Any way you cut it, a billion bucks is a hefty price for a Vegas icon. Hard Rock International acquired the Mirage for a cash sale of $1.08 billion and now the Florida-based gaming company has a footprint on the Las Vegas Strip. The Mirage was the first of the new mega resorts that popped up in Las Vegas at the end of the 20th Century when Steve Wynn was determined to build a gambling oasis in the desert.
The Mirage first opened in 1989 as a Polynesian-themed adult fantasy world. It became a hotspot for sportsbetting and poker. The biggest games on the Strip were played at the Mirage in the 1990s. The Mirage was even namechecked in Rounders as the place to be for aspiring poker pros who wanted to play nosebleed stakes with the best of the best. The Mirage was also the focal point for entertainment with a new theater built to house and showcase Siegfried & Roy and their white tigers.
In the early 1990s, the Mirage race and sportsbook were considered state of the art. I know as a Vegas neophyte in the early 90s, checking out the Mirage sportsbook for the first time provided a glimpse into the future with a massive wall of TV screens and odds for every sport. In my 20s, the Mirage had become my favorite casino in Las Vegas before other mega resorts were built by Wynn like the Bellagio and Wynn.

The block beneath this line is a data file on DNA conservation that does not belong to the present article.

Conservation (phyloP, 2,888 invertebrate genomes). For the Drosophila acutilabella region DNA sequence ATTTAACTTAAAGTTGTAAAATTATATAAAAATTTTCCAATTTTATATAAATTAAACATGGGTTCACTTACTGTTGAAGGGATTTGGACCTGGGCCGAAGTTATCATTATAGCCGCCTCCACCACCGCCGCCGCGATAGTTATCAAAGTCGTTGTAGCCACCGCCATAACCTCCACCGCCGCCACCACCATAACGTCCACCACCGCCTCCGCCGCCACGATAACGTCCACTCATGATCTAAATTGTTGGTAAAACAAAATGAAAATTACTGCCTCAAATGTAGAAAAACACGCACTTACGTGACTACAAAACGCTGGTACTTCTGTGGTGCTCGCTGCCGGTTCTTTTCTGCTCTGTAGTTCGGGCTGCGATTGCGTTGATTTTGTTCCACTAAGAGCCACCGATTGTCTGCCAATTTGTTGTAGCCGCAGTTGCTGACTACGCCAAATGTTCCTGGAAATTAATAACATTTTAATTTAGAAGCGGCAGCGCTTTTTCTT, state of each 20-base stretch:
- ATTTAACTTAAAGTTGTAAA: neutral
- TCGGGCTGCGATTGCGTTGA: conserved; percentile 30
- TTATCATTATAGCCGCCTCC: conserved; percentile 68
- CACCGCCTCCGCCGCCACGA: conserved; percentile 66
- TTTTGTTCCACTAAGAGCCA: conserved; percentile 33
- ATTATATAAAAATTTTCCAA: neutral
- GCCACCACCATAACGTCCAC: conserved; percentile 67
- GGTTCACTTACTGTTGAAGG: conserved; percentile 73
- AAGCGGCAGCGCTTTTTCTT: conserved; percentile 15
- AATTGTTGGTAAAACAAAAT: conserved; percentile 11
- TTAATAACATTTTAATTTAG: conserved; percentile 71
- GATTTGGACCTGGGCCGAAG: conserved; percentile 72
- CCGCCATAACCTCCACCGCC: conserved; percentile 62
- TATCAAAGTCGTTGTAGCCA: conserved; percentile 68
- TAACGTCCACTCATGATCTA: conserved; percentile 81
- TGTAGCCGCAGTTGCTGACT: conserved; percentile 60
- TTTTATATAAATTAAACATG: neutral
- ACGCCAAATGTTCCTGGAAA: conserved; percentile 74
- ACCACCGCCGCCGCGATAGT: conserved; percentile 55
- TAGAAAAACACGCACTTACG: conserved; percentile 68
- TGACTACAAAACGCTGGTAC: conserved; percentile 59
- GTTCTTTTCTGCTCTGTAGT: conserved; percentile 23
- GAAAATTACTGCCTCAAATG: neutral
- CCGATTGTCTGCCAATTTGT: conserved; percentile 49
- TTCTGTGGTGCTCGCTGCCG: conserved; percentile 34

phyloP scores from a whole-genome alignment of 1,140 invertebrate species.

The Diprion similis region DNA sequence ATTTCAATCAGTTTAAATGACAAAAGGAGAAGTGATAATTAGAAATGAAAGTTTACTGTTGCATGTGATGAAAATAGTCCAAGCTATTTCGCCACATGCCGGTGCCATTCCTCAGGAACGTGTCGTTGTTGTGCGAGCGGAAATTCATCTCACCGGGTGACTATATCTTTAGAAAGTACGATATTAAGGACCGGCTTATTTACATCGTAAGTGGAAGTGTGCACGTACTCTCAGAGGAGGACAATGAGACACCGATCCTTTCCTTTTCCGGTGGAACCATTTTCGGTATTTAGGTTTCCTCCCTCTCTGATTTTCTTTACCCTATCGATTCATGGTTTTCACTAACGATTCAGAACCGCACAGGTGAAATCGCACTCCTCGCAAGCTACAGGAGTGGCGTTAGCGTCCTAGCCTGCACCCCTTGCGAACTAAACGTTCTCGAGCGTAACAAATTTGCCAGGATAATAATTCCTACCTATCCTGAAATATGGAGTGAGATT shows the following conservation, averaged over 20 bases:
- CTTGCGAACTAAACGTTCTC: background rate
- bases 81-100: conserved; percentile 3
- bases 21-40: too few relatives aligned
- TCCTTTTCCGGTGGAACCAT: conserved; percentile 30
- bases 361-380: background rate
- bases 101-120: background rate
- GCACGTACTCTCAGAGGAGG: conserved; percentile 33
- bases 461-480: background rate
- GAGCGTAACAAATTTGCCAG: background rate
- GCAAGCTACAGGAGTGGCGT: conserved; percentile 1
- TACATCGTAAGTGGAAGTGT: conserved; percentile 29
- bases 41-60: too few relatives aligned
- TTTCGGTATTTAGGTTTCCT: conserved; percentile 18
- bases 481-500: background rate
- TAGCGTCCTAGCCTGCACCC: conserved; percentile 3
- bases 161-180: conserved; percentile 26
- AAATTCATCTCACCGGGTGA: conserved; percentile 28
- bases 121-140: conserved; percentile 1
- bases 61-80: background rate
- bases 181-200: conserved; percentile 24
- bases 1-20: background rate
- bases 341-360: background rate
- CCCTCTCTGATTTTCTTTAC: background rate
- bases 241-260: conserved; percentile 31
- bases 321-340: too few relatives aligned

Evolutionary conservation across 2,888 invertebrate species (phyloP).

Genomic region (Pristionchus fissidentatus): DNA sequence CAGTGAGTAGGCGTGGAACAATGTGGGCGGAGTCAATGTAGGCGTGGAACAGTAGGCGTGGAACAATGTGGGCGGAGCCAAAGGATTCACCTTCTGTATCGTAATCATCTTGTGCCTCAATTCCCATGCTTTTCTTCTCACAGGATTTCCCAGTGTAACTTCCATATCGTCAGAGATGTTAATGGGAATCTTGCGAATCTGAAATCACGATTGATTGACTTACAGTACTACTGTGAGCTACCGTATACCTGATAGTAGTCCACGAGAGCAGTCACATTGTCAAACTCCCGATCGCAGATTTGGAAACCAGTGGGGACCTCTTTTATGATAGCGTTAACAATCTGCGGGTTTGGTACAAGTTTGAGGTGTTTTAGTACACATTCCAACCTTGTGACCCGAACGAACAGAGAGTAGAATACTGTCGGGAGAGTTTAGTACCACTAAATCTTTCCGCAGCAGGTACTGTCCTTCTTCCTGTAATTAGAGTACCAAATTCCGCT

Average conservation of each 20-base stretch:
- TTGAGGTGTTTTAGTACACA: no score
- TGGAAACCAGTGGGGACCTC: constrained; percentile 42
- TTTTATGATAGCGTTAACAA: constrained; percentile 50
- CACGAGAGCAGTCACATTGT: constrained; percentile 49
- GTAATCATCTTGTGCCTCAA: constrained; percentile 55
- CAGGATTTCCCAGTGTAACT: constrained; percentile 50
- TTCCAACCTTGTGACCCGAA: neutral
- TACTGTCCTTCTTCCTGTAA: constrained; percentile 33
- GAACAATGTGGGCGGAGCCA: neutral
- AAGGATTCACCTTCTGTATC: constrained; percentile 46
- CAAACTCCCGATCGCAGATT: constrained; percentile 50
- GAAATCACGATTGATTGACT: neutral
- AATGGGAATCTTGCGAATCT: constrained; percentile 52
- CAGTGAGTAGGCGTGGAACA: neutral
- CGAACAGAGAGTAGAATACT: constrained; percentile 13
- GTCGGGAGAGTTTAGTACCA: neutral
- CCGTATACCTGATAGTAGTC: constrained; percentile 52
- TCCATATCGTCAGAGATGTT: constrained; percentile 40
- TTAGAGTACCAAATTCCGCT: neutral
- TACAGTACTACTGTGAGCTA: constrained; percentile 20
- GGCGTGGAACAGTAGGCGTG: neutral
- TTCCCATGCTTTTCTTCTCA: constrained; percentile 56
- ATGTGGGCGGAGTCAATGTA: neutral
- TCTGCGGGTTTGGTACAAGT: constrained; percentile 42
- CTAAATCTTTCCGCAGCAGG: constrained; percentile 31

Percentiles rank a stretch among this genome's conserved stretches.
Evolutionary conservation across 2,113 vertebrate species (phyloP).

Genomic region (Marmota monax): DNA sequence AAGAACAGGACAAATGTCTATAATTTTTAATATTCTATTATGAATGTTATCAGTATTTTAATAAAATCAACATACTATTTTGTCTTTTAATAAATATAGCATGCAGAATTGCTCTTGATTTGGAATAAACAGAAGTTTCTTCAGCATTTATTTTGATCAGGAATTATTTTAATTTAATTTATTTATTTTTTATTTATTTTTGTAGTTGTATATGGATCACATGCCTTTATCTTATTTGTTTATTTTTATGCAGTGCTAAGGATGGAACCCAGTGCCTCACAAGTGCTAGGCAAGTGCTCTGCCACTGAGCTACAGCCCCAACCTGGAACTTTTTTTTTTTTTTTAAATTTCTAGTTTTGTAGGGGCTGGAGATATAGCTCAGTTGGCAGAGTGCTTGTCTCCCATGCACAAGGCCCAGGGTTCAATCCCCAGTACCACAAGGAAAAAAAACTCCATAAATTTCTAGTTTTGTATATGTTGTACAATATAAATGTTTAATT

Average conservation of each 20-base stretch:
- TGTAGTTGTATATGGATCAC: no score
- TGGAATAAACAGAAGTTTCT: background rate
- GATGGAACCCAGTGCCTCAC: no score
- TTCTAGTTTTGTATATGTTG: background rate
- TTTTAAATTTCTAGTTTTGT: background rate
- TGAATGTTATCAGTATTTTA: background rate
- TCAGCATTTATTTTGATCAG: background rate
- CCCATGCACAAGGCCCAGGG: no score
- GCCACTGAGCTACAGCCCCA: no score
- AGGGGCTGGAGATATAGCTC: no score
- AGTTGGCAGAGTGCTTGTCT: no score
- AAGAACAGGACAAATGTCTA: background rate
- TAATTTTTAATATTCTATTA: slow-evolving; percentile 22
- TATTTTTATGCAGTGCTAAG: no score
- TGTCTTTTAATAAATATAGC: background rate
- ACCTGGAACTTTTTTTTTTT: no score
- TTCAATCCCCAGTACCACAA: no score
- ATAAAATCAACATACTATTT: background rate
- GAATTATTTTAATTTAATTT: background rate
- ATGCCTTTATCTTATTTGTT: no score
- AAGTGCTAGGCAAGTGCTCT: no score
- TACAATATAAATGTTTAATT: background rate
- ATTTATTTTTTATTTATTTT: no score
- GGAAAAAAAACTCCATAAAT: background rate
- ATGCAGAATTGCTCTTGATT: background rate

Steve Wynn sold the Mirage to MGM in 2000, so he could focus on building a new resort with his own name across the street.
As per terms of the deal, Hard Rock will lease the Mirage name for three years. At some point, they will tear down the iconic volcano and construct a guitar-shaped tower like you might've seen at their property in Hollywood, Florida at the Seminole Hard Rock Casino. The SHR in Florida loves poker and frequently runs various series throughout the year, so there's hopes that poker will return to that spot. The Mirage shuttered their poker room last year, which was a shame because of its rich history.
The old Hard Rock Casino, located on Tropicana off the Strip behind the MGM, is now owned by Virgin Hotels and will be rebranded as Virgin Casino.
MGM owns all the property on one side of the Strip from the Bellagio all the way to Mandalay Bay. That also includes Bellagio, The Cosmo, Aria, Park MGM, New York New York, Excalibur, Luxor, and Mandalay Bay. Oh and don't forget the anchor resort of MGM across the street. MGM also owns 42.5% of T-Mobile Arena, which is the home to the Las Vegas Golden Knights hockey team.
MGM wants to focus on their clustered properties and Bet MGM in the virtual space. But word on the street is that they're also eying a new casino property south of Mandalay Bay near the Welcome to Las Vegas sign. One insider suggested it would become the new-version of the Mirage or Mirage 2.0. That new property could also include a larger convention space. MGM's current casinos have smaller convention space that cannot compete with the Sands Expo, Las Vegas Convention Center, or even the new space by Caesars which is supposed to house the WSOP next summer.